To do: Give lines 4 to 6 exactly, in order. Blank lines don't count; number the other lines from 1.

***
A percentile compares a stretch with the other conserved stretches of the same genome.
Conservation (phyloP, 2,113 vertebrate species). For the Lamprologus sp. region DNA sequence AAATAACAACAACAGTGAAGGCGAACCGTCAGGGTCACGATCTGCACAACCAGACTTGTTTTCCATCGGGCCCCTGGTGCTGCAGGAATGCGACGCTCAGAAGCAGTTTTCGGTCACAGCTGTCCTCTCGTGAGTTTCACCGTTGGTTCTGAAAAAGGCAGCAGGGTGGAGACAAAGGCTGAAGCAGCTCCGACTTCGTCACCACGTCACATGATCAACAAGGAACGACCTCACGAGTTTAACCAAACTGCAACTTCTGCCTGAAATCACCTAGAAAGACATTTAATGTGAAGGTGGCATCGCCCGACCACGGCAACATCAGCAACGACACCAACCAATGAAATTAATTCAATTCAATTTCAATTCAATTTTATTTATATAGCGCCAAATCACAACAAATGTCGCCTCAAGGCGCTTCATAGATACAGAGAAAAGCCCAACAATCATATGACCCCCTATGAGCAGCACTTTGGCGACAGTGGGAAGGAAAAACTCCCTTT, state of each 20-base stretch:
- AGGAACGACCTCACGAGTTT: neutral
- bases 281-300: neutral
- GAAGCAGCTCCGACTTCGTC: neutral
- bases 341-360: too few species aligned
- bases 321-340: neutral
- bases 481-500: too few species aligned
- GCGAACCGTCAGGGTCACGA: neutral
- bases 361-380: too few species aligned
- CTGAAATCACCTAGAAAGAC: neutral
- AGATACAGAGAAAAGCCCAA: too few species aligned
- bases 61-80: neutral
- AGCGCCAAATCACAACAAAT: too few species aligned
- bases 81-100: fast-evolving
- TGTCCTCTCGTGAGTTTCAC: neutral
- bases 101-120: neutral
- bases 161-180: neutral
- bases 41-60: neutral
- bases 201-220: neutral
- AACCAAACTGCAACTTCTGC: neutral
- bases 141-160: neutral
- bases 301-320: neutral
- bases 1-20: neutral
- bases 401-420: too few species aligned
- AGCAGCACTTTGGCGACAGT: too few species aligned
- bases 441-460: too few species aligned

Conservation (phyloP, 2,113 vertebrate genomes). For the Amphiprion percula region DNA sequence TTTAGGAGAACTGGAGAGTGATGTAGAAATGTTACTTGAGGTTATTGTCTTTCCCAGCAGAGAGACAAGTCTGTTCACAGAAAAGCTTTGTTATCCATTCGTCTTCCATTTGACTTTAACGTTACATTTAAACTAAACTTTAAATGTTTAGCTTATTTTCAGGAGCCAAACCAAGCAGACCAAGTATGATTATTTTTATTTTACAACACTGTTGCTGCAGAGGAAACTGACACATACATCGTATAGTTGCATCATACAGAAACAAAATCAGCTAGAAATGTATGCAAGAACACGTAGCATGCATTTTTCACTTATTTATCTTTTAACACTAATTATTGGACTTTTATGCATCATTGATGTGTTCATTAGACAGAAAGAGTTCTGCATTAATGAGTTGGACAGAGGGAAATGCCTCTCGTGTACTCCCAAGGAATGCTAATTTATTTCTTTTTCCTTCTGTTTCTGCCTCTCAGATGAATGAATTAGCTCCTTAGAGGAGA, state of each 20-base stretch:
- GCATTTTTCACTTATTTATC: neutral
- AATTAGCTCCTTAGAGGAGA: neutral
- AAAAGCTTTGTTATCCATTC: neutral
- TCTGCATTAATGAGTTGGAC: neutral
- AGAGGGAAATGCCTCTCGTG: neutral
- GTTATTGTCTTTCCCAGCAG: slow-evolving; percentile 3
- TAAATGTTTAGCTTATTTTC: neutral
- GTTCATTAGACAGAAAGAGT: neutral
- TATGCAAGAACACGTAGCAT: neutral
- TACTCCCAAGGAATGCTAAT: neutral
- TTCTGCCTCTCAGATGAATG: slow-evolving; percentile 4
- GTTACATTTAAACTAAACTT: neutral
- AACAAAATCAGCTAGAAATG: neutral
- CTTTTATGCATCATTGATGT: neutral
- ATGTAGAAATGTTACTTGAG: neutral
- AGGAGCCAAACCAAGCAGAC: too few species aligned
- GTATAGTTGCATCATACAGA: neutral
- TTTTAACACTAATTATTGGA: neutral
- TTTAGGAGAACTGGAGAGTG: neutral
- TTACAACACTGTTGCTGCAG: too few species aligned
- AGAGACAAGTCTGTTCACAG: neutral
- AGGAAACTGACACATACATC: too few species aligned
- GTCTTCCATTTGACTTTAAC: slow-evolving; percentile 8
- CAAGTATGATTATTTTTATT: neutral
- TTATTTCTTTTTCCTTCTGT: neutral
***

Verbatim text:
- bases 281-300: neutral
- GAAGCAGCTCCGACTTCGTC: neutral
- bases 341-360: too few species aligned